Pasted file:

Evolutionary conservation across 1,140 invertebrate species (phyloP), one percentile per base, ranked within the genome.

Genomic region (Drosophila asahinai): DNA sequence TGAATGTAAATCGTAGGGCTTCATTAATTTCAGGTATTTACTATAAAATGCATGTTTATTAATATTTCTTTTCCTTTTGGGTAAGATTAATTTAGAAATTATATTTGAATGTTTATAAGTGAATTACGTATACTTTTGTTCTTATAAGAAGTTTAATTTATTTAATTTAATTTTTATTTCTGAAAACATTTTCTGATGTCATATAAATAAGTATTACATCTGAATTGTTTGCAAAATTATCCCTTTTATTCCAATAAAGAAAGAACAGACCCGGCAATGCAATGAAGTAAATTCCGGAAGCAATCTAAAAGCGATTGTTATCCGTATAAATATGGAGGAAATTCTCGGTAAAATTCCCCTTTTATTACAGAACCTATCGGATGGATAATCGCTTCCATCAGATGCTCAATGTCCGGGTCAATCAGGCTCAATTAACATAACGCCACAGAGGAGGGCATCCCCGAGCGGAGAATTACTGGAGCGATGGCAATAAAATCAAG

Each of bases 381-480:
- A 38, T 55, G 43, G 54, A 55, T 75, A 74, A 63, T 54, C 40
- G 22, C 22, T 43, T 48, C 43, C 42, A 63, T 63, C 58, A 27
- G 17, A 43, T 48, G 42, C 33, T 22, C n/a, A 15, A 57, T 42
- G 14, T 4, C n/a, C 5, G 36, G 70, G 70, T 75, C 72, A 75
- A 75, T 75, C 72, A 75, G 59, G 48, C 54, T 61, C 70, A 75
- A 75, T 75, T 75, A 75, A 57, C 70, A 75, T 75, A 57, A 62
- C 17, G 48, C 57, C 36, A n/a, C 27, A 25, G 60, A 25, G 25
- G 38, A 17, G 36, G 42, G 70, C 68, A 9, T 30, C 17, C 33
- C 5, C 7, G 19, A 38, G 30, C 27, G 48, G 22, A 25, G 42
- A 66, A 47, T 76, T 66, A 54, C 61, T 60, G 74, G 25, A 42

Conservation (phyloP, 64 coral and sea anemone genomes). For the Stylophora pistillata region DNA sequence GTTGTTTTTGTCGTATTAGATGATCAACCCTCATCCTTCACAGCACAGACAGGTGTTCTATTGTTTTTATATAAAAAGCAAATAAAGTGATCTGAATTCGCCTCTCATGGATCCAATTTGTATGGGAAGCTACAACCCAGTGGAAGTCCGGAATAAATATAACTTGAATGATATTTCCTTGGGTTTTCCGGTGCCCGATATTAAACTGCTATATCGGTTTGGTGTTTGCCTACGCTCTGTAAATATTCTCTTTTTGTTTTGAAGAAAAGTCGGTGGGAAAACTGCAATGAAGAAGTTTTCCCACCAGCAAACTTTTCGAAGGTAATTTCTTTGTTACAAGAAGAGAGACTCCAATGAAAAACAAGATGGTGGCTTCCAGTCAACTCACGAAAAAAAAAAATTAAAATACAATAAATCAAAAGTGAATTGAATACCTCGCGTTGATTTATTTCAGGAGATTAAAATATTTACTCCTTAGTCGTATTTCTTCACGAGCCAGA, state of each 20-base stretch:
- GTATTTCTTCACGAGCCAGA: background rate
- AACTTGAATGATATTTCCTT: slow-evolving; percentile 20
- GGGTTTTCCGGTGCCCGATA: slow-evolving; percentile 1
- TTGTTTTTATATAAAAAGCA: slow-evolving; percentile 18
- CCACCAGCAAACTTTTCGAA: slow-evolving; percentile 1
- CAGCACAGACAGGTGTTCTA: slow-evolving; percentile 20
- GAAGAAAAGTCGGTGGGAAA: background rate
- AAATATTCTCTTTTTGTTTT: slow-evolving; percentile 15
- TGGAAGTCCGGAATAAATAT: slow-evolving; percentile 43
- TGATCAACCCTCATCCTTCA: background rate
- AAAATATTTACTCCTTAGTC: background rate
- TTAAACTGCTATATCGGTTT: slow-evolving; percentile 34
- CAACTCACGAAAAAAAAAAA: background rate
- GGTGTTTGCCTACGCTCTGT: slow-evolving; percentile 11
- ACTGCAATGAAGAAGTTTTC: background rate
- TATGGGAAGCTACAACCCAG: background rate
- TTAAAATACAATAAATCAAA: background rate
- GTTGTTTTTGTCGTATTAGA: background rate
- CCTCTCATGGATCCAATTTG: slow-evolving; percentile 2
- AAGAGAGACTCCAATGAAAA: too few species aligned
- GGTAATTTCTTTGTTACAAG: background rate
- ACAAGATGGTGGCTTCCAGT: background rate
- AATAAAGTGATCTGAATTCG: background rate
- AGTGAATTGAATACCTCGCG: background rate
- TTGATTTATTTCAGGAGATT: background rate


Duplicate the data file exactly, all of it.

Evolutionary conservation across 1,140 invertebrate species (phyloP), one percentile per base, ranked within the genome.

Genomic region (Drosophila asahinai): DNA sequence TGAATGTAAATCGTAGGGCTTCATTAATTTCAGGTATTTACTATAAAATGCATGTTTATTAATATTTCTTTTCCTTTTGGGTAAGATTAATTTAGAAATTATATTTGAATGTTTATAAGTGAATTACGTATACTTTTGTTCTTATAAGAAGTTTAATTTATTTAATTTAATTTTTATTTCTGAAAACATTTTCTGATGTCATATAAATAAGTATTACATCTGAATTGTTTGCAAAATTATCCCTTTTATTCCAATAAAGAAAGAACAGACCCGGCAATGCAATGAAGTAAATTCCGGAAGCAATCTAAAAGCGATTGTTATCCGTATAAATATGGAGGAAATTCTCGGTAAAATTCCCCTTTTATTACAGAACCTATCGGATGGATAATCGCTTCCATCAGATGCTCAATGTCCGGGTCAATCAGGCTCAATTAACATAACGCCACAGAGGAGGGCATCCCCGAGCGGAGAATTACTGGAGCGATGGCAATAAAATCAAG

Each of bases 381-480:
- A 38, T 55, G 43, G 54, A 55, T 75, A 74, A 63, T 54, C 40
- G 22, C 22, T 43, T 48, C 43, C 42, A 63, T 63, C 58, A 27
- G 17, A 43, T 48, G 42, C 33, T 22, C n/a, A 15, A 57, T 42
- G 14, T 4, C n/a, C 5, G 36, G 70, G 70, T 75, C 72, A 75
- A 75, T 75, C 72, A 75, G 59, G 48, C 54, T 61, C 70, A 75
- A 75, T 75, T 75, A 75, A 57, C 70, A 75, T 75, A 57, A 62
- C 17, G 48, C 57, C 36, A n/a, C 27, A 25, G 60, A 25, G 25
- G 38, A 17, G 36, G 42, G 70, C 68, A 9, T 30, C 17, C 33
- C 5, C 7, G 19, A 38, G 30, C 27, G 48, G 22, A 25, G 42
- A 66, A 47, T 76, T 66, A 54, C 61, T 60, G 74, G 25, A 42

Conservation (phyloP, 64 coral and sea anemone genomes). For the Stylophora pistillata region DNA sequence GTTGTTTTTGTCGTATTAGATGATCAACCCTCATCCTTCACAGCACAGACAGGTGTTCTATTGTTTTTATATAAAAAGCAAATAAAGTGATCTGAATTCGCCTCTCATGGATCCAATTTGTATGGGAAGCTACAACCCAGTGGAAGTCCGGAATAAATATAACTTGAATGATATTTCCTTGGGTTTTCCGGTGCCCGATATTAAACTGCTATATCGGTTTGGTGTTTGCCTACGCTCTGTAAATATTCTCTTTTTGTTTTGAAGAAAAGTCGGTGGGAAAACTGCAATGAAGAAGTTTTCCCACCAGCAAACTTTTCGAAGGTAATTTCTTTGTTACAAGAAGAGAGACTCCAATGAAAAACAAGATGGTGGCTTCCAGTCAACTCACGAAAAAAAAAAATTAAAATACAATAAATCAAAAGTGAATTGAATACCTCGCGTTGATTTATTTCAGGAGATTAAAATATTTACTCCTTAGTCGTATTTCTTCACGAGCCAGA, state of each 20-base stretch:
- GTATTTCTTCACGAGCCAGA: background rate
- AACTTGAATGATATTTCCTT: slow-evolving; percentile 20
- GGGTTTTCCGGTGCCCGATA: slow-evolving; percentile 1
- TTGTTTTTATATAAAAAGCA: slow-evolving; percentile 18
- CCACCAGCAAACTTTTCGAA: slow-evolving; percentile 1
- CAGCACAGACAGGTGTTCTA: slow-evolving; percentile 20
- GAAGAAAAGTCGGTGGGAAA: background rate
- AAATATTCTCTTTTTGTTTT: slow-evolving; percentile 15
- TGGAAGTCCGGAATAAATAT: slow-evolving; percentile 43
- TGATCAACCCTCATCCTTCA: background rate
- AAAATATTTACTCCTTAGTC: background rate
- TTAAACTGCTATATCGGTTT: slow-evolving; percentile 34
- CAACTCACGAAAAAAAAAAA: background rate
- GGTGTTTGCCTACGCTCTGT: slow-evolving; percentile 11
- ACTGCAATGAAGAAGTTTTC: background rate
- TATGGGAAGCTACAACCCAG: background rate
- TTAAAATACAATAAATCAAA: background rate
- GTTGTTTTTGTCGTATTAGA: background rate
- CCTCTCATGGATCCAATTTG: slow-evolving; percentile 2
- AAGAGAGACTCCAATGAAAA: too few species aligned
- GGTAATTTCTTTGTTACAAG: background rate
- ACAAGATGGTGGCTTCCAGT: background rate
- AATAAAGTGATCTGAATTCG: background rate
- AGTGAATTGAATACCTCGCG: background rate
- TTGATTTATTTCAGGAGATT: background rate